Group Decision Making Tool Kit

Individuals, organizations, and community groups are often faced with difficult problems to solve and important decisions to make. For a group to be successful, it must find methods to creatively solve problems and focus on reaching goals and achieving results.

The following group process techniques can be used to identify and solve problems. These techniques are "thinking strategies" to bring out the creative energies of individuals and generate ideas and approaches to solving problems and making consensus decisions.

Keep with you at all times!
  • index cards
  • label dots
  • felt marking pens
  • newsprint/post-it notes
  • masking tape


  1. Participants verbalize ideas
  2. Recorder writes down all ideas without discussion
  3. Group discusses and combines ideas
  4. Group votes to determine the top three to five ideas
  5. Group outlines implementation steps

Card Sort Technique

(Good for large number of issues)

  1. Statements/alternatives/ideas collected on cards prior to meeting
  2. Cards sorted as "yes," "no," and "maybe"
  3. Top five selected by individuals
  4. Top five ranked by small group
  5. Top five voted on as a whole group

Paired Comparisons

  1. One-on-one comparison of all ideas/alternatives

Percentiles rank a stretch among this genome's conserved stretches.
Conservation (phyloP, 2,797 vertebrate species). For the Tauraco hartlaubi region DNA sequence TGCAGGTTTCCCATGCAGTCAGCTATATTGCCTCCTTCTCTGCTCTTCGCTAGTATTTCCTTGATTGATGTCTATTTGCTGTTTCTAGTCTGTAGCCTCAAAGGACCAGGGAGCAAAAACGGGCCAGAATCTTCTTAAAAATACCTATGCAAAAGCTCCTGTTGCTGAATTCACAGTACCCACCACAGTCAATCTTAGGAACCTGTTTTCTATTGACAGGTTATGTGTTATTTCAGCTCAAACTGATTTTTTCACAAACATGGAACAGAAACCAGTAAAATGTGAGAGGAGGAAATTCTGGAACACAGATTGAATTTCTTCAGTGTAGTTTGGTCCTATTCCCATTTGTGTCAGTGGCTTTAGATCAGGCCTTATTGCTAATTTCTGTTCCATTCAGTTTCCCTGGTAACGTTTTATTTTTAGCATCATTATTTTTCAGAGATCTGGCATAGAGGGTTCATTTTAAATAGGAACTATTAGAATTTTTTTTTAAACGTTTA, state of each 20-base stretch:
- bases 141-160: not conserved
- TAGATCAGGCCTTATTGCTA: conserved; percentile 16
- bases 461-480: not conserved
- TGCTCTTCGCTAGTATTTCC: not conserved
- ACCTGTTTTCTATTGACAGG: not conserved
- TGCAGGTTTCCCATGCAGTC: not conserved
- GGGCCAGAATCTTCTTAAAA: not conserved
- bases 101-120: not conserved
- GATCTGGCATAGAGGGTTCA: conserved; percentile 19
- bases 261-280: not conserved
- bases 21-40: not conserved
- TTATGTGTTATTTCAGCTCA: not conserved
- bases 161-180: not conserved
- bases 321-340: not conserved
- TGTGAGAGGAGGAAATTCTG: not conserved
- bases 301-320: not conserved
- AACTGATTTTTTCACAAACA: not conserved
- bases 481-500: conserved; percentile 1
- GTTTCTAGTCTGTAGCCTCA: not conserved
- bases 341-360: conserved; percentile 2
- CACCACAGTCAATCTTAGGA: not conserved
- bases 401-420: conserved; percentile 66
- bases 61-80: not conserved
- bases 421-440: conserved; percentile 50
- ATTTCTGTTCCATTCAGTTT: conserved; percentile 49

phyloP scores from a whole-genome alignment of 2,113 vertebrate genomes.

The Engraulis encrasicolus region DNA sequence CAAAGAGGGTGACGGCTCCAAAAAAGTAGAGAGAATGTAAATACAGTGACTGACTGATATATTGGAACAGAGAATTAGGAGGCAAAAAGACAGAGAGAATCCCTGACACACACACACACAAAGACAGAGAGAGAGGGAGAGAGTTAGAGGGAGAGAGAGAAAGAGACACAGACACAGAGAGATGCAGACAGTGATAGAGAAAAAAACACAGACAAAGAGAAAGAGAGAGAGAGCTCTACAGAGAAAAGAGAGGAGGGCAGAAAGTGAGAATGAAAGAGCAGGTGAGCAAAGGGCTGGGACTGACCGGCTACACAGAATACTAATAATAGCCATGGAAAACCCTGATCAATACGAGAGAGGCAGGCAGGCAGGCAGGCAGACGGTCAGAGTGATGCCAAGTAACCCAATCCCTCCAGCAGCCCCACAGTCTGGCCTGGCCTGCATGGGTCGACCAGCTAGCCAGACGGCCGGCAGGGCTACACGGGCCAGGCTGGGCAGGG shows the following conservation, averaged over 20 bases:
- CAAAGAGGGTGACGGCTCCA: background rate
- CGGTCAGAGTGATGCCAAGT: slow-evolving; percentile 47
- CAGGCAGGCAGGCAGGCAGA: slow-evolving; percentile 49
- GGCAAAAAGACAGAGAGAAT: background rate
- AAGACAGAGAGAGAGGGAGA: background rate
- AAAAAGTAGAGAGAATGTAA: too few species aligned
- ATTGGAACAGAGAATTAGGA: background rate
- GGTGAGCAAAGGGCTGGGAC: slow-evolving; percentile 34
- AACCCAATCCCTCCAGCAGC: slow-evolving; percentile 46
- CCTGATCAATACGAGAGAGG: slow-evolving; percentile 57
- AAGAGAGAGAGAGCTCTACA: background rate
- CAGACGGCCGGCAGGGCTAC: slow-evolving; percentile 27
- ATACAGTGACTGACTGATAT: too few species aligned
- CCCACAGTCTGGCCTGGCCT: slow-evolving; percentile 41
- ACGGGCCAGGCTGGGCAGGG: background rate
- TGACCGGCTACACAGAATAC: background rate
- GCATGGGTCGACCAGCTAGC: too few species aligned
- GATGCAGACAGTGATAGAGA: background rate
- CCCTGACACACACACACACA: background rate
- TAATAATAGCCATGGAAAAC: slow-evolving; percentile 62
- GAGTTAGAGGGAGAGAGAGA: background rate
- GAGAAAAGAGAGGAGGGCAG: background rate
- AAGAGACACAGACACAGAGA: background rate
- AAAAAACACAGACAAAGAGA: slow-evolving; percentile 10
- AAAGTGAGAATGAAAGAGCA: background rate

2. Totaling of points for individual and group activity





Nominal Group Technique

  1. Silent generation of ideas in small groups — written
  2. Round robin recording of ideas — no discussion
  3. Group discussion and clarification
  4. Prioritization of top five ideas (individuals write on cards)
  5. Discussion
  6. Final Vote


Charrette Procedure

  1. Small groups choose a recorder
  2. Recorder write down all ideas
  3. Recorder rotates to a new group
  4. New group adds to the list and prioritizes
  5. Participants discuss a new topic
  6. Participants repeat rotation






  1. Concisely state the problem
  2. List benefits of solving the problem
  3. Post ideas generated for solving the problem on the wall
  4. Combine and clarify ideas
  5. Eliminate irrelevant ideas
  6. Group ideas using "header cards"
  7. In necessary, break header card topics down to bite-sized pieces
  8. Identify top three ideas

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